Super Sexy Real Thing follows that, and the sultriness of Richie’s vocals turns up a notch, as does the tempo. The guitars return to roar along, and are joined by some funky wah-wah (i think), at a pace that keeps the tambourine player busy. The thumping beat keeps this song moving, and its effect is one that makes this a foot-tapper and quite catchy. This is a great pick up.
Fourth and final single Best In Me is next, and the sleeve adds ‘Bedroom Effort’ to the title, and you realise that this was recorded in Richie’s bedroom when he was about 15. Naturally, his voice is a little softer here, and he even sings ‘I don’t care if I sound a little weak’. The vocals here are simple and really warm, and sit upon a strummed guitar and simple synth line makes this song sound really warm. A tinkling piano appears towards the end as a gentle percussive rhythm is tapped out, allowing the song to build up towards the end. The single reached #8 in the UK, and rightly so.
Devotion (I Don’t Need It) is up next, and at first the fast drums and synths might leave you fooled to believe that it was going to be that song by Nomad, but no, it swiftly changes as those electric guitars chug back in. The chorus is really quite catchy here, whilst the verses are a little bit busy, but the over all effect is another belting foot-tapping track. Again, there’s a wonderful electric guitar solo towards the end that just adds to the energy of this song. This probably should have been a single.
That leads on to I Believe, opening with a teaser of what you’d be forgiven as those Crazy For You pianos, before plunging into some throbbing bass-filled pop song that sounds like it might have once been kept in Big Fun’s top drawer. Richie gets to show off his vocal range here as the song races along. There’s a moment in the snarly delivery of the little ‘no no no’ lyric where all I can think of is Matt Goss Owing Me Nothing from Bros. To be honest, this could have been a Bros song too. It’s an upbeat and unashamed pop song.
The album closes with Love Like There’s No Tomorrow, itself loaded with a plodded chug of guitars and simple beats that would do Phil Collins or Alannah Miles proud. Richie gets some some long protracted vocals here, and this in itself allows him to show his vocal power off, whilst also sounding quite a bit Phil Collins-y, and even a sultry Britney at times. The chug of the song fits perfectly with the sexy times that the song alludes to. The layers to this song really build well, and that helps to bring it together to make it a nice catchy guitar pop love song.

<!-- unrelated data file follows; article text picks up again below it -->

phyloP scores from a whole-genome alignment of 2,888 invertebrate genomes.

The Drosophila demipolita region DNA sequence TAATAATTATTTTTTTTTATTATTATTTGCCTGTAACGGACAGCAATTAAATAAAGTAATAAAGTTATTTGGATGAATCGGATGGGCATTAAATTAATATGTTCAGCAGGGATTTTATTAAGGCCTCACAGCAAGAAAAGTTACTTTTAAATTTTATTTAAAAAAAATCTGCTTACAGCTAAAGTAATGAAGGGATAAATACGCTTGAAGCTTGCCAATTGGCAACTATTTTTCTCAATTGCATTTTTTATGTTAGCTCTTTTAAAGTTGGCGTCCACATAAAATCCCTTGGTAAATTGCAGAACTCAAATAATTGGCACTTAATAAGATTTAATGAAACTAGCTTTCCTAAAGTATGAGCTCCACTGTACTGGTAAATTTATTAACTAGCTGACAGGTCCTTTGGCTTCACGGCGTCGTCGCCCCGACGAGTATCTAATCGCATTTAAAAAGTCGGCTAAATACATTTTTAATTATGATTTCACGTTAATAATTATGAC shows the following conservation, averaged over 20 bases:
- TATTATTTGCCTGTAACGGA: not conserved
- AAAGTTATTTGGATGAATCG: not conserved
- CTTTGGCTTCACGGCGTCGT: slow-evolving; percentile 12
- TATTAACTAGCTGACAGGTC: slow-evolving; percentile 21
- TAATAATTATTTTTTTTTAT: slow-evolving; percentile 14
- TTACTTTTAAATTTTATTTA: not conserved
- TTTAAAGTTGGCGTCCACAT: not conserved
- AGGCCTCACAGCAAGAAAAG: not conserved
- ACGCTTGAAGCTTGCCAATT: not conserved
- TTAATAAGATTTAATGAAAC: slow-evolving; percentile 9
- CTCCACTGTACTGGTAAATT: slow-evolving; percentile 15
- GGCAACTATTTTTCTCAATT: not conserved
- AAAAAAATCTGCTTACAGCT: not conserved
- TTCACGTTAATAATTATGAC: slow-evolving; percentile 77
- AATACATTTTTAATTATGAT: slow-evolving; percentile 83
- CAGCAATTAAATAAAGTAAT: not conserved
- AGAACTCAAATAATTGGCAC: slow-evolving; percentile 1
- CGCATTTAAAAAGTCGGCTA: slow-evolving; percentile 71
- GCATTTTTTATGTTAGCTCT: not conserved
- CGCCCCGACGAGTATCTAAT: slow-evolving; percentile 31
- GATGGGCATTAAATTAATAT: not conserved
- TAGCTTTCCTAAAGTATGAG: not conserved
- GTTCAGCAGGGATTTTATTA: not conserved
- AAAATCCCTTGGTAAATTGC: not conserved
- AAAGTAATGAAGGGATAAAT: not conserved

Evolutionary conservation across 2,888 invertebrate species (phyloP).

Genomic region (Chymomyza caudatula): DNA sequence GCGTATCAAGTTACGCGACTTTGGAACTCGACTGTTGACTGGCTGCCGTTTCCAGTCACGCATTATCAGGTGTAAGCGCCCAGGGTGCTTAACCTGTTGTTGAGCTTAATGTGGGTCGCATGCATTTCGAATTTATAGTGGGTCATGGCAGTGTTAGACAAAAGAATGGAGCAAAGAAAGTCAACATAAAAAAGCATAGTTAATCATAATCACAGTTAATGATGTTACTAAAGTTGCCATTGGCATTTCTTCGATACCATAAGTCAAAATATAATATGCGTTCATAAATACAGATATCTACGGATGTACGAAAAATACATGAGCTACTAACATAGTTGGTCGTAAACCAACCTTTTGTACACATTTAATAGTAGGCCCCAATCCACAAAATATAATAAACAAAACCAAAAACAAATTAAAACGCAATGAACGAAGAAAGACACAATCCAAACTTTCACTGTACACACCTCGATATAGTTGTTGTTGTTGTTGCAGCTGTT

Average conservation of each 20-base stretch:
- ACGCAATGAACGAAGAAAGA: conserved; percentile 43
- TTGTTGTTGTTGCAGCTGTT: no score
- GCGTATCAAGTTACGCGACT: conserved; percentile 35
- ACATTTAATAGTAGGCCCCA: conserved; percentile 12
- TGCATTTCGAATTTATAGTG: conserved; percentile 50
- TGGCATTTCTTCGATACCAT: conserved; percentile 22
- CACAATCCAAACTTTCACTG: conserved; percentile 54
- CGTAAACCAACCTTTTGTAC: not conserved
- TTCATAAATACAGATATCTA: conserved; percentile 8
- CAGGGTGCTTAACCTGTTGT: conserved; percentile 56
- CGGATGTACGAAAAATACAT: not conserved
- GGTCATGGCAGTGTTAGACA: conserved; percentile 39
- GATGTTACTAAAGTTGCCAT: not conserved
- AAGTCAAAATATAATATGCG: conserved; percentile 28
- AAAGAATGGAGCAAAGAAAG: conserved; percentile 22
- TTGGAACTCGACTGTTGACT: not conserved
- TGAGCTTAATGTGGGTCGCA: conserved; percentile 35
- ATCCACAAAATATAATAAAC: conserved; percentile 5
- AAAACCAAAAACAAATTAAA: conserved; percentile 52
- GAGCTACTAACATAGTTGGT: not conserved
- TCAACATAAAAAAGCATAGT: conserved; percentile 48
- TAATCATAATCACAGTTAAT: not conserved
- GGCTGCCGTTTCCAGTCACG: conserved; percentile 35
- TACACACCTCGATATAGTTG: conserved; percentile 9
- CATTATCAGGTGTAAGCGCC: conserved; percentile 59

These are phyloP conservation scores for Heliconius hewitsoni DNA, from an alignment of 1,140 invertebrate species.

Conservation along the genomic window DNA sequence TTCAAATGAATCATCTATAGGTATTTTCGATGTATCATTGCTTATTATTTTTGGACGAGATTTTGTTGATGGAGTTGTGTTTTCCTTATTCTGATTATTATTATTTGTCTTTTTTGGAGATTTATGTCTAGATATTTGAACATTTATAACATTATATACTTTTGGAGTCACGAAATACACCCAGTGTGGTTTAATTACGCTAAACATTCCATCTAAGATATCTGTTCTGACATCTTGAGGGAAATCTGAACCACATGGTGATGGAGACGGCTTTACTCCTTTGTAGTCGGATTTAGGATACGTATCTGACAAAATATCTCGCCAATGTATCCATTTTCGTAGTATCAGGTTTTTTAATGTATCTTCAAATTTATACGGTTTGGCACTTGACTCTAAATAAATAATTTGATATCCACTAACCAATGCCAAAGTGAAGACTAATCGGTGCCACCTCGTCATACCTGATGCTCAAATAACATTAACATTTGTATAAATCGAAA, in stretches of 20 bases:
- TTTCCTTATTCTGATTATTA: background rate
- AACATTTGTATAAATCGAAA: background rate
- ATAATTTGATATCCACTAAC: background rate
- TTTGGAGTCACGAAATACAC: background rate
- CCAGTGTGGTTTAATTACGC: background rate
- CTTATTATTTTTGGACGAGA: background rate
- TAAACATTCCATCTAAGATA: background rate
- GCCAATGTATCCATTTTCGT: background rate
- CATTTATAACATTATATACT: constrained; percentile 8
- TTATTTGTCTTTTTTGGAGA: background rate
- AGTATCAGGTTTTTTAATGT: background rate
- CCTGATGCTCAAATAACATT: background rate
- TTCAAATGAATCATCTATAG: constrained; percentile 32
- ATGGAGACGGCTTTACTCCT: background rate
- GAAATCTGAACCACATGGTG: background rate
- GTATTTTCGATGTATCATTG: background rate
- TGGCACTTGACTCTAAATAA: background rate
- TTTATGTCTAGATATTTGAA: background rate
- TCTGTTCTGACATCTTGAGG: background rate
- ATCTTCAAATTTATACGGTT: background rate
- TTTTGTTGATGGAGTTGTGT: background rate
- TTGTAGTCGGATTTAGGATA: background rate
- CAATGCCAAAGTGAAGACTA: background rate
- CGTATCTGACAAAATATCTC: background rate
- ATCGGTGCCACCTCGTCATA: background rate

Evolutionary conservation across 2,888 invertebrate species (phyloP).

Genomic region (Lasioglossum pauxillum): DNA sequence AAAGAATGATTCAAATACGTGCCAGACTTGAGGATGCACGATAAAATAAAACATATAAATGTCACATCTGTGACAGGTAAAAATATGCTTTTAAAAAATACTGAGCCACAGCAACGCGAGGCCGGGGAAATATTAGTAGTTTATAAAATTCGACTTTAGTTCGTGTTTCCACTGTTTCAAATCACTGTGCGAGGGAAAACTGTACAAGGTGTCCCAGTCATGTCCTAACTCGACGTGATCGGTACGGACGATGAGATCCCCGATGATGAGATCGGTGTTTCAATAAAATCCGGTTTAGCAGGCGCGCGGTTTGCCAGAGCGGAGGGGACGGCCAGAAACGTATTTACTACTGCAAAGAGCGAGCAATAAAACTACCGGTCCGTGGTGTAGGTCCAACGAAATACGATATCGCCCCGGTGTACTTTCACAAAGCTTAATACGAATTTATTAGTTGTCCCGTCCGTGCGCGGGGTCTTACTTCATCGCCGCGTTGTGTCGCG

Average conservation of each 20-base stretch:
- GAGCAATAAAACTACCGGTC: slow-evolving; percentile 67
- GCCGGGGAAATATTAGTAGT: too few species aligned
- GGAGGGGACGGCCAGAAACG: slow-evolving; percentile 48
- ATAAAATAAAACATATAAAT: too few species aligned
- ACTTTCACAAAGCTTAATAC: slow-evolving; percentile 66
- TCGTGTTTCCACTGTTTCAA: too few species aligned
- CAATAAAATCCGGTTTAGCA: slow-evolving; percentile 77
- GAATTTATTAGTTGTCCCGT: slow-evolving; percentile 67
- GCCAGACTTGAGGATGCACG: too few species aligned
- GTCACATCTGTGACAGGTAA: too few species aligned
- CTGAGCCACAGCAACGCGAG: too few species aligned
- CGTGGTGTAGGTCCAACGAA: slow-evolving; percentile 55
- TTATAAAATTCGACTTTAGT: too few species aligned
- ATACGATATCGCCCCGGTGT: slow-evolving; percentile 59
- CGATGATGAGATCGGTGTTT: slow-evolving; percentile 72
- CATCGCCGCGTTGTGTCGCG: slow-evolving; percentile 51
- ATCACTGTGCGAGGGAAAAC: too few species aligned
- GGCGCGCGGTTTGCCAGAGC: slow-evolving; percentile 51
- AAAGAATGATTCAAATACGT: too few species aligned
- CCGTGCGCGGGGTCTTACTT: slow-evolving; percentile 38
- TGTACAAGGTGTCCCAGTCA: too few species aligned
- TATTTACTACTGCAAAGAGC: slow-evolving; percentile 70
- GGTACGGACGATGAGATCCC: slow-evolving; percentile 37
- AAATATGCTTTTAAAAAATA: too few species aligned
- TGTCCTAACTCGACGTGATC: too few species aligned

Over all, this album is a great example of what a 90’s pop band could do when dance routines were swapped with instruments.
Richie’s vocals fit the range of upbeat and chugging pop-rock songs perfectly, and he switches between them with great ease. The highlights here are undoubtedly Crazy For You, and Best In Me (their two biggest singles), but also I Believe and Devotion (I Don’t Need It) deserve that accolade too.
Many of the songs here are musically interesting, building up the layers of the songs as we head through Richie’s (mostly) lyrics, and the majority of the songs are catchy. After the album’s burst of life in the first two tracks, it does take a slump for a while, with The Way I Wanna Be being the low point (interesting, it didn’t get re-released).
At 12 songs long, the album could easily have ditched a song or two to ensure that the energy was consistent, but overall a great album that returns to form after that short trough.
- POP RESCUE 2021 RATING: 4 / 5
- 1994 UK ALBUM CHART PEAK: #20
- POP RESCUE COST: £2.02 from an eBay seller.